For more than 80 years, the Aquatic Dance Palais perched like a gangly white seabird on the edge of the muddy inlet of Trinity Bay. The Cairns harbour required daily dredgings to be navigable by anything with a draught deeper than that of the Green Island ferry. Memories are a bit like that: silt-filled waters that need regular dredging to keep the channel open.
The Aquatic, housed in the Cairns Yacht Club, was at the centre of the town’s social life for generations. Back in the days when there were few other distractions, the locals flocked there to cut the rug at a “jazz dance with Mr W. Ward’s Modern Dance Band with Miss Billy Blackmore at the piano” (The Cairns Post, October 11, 1935). Throughout the war, the Aquatic soldiered on, as The Post reported on March 3, 1941: “The Aquatic Dance Palais was en fête last week when 150 dancers enjoyed the very bright music supplied by Marion Jenkins’ Orchestra.”
Until the old wooden building was finally demolished in 2008 and the club moved to newer premises further along the seafront, the Aquatic’s sprung floor echoed with the ghosts of dancers past, the fading strains of The Merrymakers and the naughty rhythms of Geo. Stone’s Cuban Band. In our time — the late 1960s — it was Michael & The Mustangs who shook the Aquatic every Friday night.
For a small town of around 30,000, Cairns was remarkably blessed with musical talent. Georgia Lee (born Dulcie Pitt in 1922) and her niece Wilma Reading were international singing stars, touring with Nat King Cole and Duke Ellington respectively. Wilma’s sister Heather Mae Reading is also a successful singer. I was friends with their brother Warwick and thought them the most glamorous, exotic family on the planet.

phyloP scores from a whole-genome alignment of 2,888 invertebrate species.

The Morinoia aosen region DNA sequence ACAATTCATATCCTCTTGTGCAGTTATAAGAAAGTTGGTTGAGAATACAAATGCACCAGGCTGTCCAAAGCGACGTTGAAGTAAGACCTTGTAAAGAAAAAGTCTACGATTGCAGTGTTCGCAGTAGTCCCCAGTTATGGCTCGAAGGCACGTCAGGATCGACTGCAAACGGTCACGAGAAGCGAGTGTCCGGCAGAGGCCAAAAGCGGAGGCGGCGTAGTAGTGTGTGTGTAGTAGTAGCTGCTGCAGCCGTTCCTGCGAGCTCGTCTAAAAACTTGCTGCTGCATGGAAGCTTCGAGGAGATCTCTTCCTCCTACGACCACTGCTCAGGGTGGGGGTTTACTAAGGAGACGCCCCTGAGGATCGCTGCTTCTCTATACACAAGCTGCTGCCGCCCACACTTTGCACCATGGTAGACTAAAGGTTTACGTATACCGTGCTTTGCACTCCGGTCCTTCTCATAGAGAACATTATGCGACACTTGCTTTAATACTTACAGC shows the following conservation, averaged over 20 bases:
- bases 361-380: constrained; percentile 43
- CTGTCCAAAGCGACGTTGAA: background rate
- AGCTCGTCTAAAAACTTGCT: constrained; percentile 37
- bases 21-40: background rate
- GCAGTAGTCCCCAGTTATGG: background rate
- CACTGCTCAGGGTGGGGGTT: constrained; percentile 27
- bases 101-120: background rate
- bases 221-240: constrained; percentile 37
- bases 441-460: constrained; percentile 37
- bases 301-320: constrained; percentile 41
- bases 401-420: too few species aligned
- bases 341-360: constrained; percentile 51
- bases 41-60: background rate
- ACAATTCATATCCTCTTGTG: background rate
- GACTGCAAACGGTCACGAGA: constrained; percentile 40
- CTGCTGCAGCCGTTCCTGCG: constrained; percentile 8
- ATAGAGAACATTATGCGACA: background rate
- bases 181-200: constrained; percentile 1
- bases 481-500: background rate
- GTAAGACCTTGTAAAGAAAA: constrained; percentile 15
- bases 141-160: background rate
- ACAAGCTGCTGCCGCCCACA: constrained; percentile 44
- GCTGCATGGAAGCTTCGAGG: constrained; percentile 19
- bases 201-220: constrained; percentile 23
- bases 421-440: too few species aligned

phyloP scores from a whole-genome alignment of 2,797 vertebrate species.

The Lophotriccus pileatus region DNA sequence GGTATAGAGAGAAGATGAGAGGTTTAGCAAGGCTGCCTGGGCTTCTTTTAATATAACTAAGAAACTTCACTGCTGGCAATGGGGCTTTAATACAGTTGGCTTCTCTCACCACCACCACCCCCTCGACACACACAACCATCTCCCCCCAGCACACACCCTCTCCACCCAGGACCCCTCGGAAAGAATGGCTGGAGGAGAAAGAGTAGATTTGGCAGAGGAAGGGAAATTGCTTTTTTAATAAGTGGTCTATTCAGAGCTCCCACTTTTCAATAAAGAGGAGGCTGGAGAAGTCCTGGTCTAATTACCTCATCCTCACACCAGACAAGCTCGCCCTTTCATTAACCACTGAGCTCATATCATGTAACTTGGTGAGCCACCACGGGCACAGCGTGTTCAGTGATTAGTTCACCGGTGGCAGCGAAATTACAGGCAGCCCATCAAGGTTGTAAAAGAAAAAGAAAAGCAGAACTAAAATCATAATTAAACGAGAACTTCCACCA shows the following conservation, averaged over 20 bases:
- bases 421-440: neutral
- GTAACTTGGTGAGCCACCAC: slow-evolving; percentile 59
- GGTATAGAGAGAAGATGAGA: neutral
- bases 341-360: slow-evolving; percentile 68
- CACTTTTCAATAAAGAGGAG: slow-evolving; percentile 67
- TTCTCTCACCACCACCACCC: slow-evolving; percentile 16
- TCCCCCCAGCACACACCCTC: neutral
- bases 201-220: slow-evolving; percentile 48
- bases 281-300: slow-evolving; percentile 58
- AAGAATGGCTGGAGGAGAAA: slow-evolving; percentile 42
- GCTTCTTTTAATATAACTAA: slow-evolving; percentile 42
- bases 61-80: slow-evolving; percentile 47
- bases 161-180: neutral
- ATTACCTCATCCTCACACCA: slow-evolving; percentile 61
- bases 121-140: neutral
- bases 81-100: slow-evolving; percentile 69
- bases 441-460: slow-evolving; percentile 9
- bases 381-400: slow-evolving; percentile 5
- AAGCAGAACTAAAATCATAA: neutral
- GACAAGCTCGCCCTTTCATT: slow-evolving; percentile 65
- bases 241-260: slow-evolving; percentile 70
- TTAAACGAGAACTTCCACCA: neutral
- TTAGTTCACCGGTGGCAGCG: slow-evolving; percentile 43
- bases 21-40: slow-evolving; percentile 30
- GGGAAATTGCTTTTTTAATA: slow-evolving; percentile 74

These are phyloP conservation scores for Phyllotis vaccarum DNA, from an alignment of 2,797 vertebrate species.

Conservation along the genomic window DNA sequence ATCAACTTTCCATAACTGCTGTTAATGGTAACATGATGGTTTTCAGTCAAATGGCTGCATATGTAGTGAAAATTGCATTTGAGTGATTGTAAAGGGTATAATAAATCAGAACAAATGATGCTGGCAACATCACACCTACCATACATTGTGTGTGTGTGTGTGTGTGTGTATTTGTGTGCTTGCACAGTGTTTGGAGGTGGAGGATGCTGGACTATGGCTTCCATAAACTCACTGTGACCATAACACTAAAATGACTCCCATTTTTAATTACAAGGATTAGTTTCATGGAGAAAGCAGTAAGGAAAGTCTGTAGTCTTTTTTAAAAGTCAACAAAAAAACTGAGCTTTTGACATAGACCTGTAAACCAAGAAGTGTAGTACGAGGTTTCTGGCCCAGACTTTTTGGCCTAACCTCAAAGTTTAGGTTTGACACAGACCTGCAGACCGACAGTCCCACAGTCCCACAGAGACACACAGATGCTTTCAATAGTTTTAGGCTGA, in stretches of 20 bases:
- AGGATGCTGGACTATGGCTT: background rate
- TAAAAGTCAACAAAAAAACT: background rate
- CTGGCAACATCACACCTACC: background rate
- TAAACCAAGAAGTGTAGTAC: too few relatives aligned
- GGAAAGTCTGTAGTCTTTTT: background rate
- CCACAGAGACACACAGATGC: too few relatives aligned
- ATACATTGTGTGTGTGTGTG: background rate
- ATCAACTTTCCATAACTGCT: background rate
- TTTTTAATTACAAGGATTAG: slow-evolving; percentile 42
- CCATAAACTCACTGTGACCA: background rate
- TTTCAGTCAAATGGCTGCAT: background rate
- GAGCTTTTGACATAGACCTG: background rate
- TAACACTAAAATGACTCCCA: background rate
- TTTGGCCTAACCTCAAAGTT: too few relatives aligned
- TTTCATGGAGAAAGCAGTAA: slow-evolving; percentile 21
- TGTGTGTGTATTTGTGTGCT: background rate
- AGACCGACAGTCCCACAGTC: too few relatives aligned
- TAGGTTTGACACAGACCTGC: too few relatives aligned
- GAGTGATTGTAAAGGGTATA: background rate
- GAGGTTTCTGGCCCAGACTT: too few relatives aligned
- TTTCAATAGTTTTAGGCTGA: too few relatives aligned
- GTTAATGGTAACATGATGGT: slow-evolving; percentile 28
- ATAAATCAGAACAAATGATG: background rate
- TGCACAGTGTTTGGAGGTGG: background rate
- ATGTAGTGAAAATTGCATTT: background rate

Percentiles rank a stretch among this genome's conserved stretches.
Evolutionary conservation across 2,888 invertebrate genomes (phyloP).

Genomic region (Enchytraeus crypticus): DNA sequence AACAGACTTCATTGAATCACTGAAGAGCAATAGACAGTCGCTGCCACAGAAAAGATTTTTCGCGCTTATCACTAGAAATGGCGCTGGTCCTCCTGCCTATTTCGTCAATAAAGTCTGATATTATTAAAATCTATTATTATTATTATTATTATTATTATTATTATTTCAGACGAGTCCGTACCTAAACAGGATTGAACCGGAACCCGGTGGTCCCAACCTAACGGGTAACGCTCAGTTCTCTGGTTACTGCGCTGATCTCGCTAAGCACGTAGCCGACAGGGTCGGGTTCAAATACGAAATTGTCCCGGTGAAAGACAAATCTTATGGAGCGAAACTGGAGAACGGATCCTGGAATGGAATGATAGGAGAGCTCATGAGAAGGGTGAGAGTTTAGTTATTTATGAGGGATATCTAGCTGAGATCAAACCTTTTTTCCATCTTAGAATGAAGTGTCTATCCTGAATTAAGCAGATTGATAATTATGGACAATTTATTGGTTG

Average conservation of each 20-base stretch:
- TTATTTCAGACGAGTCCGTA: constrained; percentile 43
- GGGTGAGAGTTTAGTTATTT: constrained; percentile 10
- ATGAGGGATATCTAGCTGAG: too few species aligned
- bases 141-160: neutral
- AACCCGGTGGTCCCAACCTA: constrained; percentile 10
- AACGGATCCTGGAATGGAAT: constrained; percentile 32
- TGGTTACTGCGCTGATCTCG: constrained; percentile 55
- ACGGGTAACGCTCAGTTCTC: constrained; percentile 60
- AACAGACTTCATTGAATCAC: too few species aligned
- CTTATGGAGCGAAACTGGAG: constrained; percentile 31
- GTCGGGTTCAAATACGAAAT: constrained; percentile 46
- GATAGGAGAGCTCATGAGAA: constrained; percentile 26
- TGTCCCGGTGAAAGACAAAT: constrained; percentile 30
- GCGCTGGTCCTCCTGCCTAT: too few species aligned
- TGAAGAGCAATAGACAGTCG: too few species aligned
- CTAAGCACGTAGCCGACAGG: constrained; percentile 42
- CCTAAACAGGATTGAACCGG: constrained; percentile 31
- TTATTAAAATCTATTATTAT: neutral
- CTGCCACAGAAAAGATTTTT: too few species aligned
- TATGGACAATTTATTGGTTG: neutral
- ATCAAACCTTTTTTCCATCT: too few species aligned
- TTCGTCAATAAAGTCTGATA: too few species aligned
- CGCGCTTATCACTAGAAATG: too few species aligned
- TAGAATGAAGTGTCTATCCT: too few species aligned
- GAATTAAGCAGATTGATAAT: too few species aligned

Our school dances pulsated to the sounds of The Fireflies or The Embers, but the acknowledged top group was Michael & The Mustangs. The singer, Innisfail boy Michael Turner, was around my age but his powerful, bluesy voice made him seem older. On lead guitar was Brylcreemed butcher’s son Reg Denny, in whose big hands a Stratocaster looked no larger than a mandolin. Cheryl Fulton, who later became a nun, played bass; John Jones was on rhythm guitar and Neville Hayling played drums. The band’s gear was first rate: all Fender, imported from Ford’s Music in Brisbane. Later on they added 4CA deejay John Christenson on Farfisa organ, the vital ingredient of anthems like House Of The Rising Sun and A Whiter Shade Of Pale.
Friday nights at the Aquatic would begin sedately enough with The Mustangs breezing through some Shadows instrumentals, maybe a few Beatles and Gerry & The Pacemakers numbers. Then Reg would switch from Echolette to Fuzz-Tone and the band would kick out the jams with some Cream and Hendrix. It was quite something to see a big front-row forward with a duck’s-arse haircut channelling Jimi and Eric. The week Sgt Pepper’s came out, you just knew The Mustangs would have the title song down by Friday. Having a radio deejay in the band no doubt helped them keep up to date with the latest.
By the time my last weeks of school rolled around, my friends and I had got into the habit of missing the first bracket. (Back then, bands were called groups and they played brackets of songs, not sets.) We’d be at the nearby Pacific Hotel, tanking up before heading off to the dance — the Aquatic wasn’t licensed — and ogling the orange Gretsch Country Gentleman wielded by The Embers’ guitarist, Bob Smallwood. The girls would also be eyeing Bob and we’d be watching the girls — the ones who were bold enough to be there. I’d guess the majority of the Pacific’s Friday-night punters were underage.